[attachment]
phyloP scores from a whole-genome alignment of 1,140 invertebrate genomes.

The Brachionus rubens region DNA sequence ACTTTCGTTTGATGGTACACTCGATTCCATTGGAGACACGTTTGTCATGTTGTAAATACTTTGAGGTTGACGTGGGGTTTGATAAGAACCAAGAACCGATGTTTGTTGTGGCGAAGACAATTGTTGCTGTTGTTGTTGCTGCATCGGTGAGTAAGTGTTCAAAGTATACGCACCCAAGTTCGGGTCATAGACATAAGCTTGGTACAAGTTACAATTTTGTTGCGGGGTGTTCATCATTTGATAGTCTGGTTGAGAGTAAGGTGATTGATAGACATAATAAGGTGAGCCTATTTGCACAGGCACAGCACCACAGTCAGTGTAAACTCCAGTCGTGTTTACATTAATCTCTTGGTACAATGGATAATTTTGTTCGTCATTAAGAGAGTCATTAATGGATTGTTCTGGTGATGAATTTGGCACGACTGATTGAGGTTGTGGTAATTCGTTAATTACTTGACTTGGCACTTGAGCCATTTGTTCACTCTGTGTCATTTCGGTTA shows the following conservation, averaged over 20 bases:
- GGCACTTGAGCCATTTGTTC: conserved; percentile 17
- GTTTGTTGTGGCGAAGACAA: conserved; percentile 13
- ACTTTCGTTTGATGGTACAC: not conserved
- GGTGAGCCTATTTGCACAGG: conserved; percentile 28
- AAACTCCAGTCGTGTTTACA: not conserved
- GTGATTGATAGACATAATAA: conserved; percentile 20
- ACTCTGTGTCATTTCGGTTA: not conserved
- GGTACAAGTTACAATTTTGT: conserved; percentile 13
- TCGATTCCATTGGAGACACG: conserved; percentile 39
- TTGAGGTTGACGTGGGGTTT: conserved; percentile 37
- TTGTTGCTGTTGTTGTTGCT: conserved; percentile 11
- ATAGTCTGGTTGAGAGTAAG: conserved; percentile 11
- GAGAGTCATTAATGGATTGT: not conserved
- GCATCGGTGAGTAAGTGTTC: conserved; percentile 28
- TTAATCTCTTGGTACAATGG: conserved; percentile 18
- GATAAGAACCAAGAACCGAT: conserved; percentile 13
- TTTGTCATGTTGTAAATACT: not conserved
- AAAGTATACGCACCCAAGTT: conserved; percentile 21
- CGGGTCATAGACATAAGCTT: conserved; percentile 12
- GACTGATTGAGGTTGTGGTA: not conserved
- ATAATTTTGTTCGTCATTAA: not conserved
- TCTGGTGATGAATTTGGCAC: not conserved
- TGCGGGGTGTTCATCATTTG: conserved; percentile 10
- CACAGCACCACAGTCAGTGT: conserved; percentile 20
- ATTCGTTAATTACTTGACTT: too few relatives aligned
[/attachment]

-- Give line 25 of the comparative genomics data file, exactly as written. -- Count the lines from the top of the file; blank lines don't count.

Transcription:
- TGCGGGGTGTTCATCATTTG: conserved; percentile 10